Why laminate should be avoided in waterfront cottages

Written by Mya Stolte, August 27 2021

Laminate is a great flooring option, but it has a time and a place. One place that it should not go is in a cottage. Especially waterfront ones. I’m here to help explain why.

Let’s talk about the water resistance of laminate. Most laminate is not rated for the kitchen or bathroom, so putting it in a place where people are often tracking in water from the lake or pond doesnt make much sense either. Laminate is a paper composite flooring, and paper is not waterproof. There are some laminates that are considered “Water resistant”, but they still arent perfect.

Cottages are also not the most moisture resistant structures around. Yes they have to be inhabitable, but most cottages are used seasonally only. That means that they don’t have the insulation and waterproofing systems to stand up to the winter months, especially here in Canada. Lots of cottages are also built up on stilts, like the one pictured above. If there is no basement, the main floor is left open and vulnerable to heat, humidity and any other moisture in the air.

Recently we were called out to do some repairs on a cottage in a similar situation. Here is their story

Every once in a while I get a little envious of the homes that we work in, but this cottage takes the cake. It had a screened in porch that wrapped all of the way around the front of the cottage with a small bunkie off of the porch for guests. It had a monster sized master bedroom, and a beautiful walk-in closet and en suite. Not to mention the many outdoor entertainment spaces, including and patio, bar space, and double decker dock. These homeowners lived in their cottage for the warm months of the year, and in Florida for the rest of the time, so it wasn’t heated throughout the winter. This cottage was also up on stilts because it was built on a hill.

When we got the call, we were happy to help, but we were also rather concerned with what we would be facing terms of damage. A couple of years ago they had some damage to their floor, and the insurance company would only replace the existing laminate, with laminate even though the homeowners knew the risk of heaving such an absorbant flooring and requested vinyl plank. The homeowners rolled with the punches and called us for their most recent repairs.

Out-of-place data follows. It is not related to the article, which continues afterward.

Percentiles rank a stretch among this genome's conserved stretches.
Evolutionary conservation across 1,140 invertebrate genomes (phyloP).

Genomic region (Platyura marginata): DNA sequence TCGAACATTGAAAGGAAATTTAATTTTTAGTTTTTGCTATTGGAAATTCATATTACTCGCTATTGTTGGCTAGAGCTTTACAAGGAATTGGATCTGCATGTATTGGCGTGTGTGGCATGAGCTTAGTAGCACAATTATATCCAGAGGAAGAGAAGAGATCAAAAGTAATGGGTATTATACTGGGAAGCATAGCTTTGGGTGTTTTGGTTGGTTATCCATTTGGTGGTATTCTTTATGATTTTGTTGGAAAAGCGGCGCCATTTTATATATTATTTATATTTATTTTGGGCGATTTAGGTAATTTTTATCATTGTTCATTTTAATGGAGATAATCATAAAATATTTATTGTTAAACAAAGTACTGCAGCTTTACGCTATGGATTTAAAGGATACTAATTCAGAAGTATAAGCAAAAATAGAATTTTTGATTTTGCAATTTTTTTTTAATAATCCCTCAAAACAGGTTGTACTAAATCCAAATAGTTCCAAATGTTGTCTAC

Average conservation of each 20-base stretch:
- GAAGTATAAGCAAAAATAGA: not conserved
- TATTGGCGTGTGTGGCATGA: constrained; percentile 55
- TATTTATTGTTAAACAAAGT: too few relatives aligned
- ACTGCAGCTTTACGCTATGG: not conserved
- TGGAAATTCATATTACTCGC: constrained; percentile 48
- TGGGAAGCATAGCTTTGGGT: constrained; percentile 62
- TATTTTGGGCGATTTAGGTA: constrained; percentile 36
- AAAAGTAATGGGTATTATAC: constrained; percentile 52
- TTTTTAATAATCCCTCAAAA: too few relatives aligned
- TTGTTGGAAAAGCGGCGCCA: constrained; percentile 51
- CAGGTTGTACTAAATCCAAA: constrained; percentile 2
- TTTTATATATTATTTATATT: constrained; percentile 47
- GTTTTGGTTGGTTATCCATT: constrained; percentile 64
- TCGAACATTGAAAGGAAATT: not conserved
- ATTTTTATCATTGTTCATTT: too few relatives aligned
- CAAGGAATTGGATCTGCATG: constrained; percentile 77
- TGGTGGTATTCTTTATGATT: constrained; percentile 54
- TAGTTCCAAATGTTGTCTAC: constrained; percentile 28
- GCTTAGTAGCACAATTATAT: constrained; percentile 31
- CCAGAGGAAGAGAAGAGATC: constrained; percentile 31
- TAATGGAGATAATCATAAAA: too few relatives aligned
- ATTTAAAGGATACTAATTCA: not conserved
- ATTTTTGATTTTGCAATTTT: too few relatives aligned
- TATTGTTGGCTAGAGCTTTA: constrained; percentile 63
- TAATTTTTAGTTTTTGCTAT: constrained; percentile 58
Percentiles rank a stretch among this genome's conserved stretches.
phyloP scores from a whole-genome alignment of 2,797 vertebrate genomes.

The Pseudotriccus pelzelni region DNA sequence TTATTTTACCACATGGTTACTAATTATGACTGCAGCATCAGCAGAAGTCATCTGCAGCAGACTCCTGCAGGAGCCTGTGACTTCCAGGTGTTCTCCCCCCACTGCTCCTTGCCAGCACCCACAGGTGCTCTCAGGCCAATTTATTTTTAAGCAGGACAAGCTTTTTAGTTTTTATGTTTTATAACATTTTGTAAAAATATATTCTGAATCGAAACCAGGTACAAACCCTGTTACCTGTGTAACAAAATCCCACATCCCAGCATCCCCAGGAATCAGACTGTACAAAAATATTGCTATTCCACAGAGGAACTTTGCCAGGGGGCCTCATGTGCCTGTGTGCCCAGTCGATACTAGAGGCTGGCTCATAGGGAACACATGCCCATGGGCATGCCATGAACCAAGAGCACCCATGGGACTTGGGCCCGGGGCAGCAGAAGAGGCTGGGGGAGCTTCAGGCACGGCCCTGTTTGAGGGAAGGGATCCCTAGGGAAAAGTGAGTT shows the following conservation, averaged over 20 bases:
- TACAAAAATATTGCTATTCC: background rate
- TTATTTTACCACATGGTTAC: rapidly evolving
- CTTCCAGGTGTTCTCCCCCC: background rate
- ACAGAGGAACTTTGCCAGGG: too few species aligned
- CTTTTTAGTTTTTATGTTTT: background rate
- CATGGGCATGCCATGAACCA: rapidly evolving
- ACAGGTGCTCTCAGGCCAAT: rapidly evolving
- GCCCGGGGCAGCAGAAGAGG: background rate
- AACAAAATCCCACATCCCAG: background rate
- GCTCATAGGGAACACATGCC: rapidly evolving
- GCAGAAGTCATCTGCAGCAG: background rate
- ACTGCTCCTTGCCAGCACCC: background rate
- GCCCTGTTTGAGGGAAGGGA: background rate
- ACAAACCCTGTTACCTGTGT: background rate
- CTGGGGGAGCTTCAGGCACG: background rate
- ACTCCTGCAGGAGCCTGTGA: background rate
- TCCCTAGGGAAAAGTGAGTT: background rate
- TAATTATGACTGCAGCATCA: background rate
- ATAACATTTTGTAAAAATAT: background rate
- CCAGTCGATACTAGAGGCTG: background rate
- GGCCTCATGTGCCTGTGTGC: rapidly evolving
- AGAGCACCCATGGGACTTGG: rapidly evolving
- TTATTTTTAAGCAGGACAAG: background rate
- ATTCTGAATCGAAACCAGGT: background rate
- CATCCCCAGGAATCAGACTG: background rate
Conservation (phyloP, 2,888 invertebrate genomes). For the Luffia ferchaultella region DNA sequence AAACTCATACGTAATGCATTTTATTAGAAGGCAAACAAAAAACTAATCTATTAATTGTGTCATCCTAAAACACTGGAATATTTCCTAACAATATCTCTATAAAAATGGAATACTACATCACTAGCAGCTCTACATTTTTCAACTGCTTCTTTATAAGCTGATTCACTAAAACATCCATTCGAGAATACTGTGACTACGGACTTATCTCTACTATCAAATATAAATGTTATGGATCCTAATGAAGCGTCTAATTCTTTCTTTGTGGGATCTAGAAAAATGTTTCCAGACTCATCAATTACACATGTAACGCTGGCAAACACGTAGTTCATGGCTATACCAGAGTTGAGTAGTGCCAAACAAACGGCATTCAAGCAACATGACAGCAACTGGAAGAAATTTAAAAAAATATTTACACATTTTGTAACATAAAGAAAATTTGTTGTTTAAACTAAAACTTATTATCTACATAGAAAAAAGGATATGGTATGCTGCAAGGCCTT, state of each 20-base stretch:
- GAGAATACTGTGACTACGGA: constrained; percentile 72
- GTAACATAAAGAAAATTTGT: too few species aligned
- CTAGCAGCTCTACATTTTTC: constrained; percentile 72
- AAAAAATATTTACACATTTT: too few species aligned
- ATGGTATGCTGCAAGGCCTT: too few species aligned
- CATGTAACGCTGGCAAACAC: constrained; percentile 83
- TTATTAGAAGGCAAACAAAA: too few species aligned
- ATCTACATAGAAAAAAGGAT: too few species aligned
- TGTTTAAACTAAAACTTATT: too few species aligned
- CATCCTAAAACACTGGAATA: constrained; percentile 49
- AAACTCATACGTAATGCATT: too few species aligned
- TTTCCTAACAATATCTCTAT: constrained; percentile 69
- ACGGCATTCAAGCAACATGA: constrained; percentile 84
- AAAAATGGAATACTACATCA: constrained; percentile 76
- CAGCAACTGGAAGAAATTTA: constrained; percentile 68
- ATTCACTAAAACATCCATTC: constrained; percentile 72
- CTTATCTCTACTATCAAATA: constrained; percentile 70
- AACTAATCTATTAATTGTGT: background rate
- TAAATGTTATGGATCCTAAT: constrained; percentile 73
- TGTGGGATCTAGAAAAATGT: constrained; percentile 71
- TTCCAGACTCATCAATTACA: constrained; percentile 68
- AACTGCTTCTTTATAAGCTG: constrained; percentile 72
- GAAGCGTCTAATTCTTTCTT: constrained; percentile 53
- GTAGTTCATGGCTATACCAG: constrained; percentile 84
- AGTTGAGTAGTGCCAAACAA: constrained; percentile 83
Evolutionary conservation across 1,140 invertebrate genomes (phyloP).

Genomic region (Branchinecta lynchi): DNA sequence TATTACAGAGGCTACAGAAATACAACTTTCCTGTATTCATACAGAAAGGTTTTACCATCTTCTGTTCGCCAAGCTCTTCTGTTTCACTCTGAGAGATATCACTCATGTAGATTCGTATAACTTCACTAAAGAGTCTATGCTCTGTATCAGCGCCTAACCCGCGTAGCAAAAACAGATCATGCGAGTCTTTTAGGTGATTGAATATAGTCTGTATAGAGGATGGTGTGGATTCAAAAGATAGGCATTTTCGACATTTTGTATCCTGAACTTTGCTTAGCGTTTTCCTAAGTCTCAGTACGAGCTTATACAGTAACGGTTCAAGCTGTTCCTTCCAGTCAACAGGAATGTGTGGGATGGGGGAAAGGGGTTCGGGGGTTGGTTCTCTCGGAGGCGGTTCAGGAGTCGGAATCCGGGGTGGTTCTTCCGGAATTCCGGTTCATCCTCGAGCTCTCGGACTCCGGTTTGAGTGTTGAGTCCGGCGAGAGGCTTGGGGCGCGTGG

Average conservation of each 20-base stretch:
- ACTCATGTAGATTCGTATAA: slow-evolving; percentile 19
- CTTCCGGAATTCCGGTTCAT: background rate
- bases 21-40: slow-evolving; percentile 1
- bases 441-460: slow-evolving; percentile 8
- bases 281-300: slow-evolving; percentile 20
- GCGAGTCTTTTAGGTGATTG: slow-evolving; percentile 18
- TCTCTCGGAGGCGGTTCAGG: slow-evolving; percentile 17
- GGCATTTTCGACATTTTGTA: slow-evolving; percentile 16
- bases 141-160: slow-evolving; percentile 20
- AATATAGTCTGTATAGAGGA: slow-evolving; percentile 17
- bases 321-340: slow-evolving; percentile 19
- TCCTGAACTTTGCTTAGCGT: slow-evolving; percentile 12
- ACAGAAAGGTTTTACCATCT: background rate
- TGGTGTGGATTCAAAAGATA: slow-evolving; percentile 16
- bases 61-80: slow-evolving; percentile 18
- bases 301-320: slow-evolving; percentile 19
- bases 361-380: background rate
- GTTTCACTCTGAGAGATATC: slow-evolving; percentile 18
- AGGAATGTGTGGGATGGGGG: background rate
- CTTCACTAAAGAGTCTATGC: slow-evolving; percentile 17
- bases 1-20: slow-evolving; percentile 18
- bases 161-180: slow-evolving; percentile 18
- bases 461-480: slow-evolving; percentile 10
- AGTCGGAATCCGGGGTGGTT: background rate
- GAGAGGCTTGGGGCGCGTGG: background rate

Luckily, we were able to complete this repair in under a day. Here is how we did it.

  1. We cleared out the furniture.

In order for us to get a good look at the bedroom where the defects were, we had to clear everything out.

2. We assessed the damage

When we took a closer look, we were able to see multiple places where the boards had come apart. This is because when laminate gets wet and hot, from humity or spills, it can swell. If it’s exposed to moisture and heat over a long period of time, the boards can swell so much that the tongues can crack and cause the boards to pop out of the floor.

3.We started the tear out

We flexed our muscles and pulled up the laminate. We also numbered each row and board. It was quite time consuming, but it would be even worse if we lost track of where we were got entirely lost because nothing was labled. As we went, we removed the broken pieces and threw them out.

4. We put it all back again!

Once everything was up and the broken boards were gone, we got right back at it, and started laying it all down again. We simply put the boards back, in reverse order, replacing the missing boards where needed. It got a little bit tricky once we got to the doorway, beacause the same laminate continued into the rest of the cottage. The mighty Brian was able to shimmy those boards into place (with a little help from yours truly) and we were right back on track.

Once we were finished putting all of the laminate back in place, we put the furniture back and went on our way. The customers were very happy with how it turned out, and so were we. This repair should keep them set for a years to come.

To recap, Laminate is a great flooring for many spaces, but it can swell, pucker, and crack when it is layed in a moist hot environment, that is not heated year round. A great alternative for cottages is vinyl plank. It is water proof and just as easy to install as laminate.

When you are choosing flooring for your seasonal home, make sure to check the moisture resistance of your product of choice.

I want to thank the homeowners for thinking of us, being so kind, and giving me a unique learning oppurtunity.

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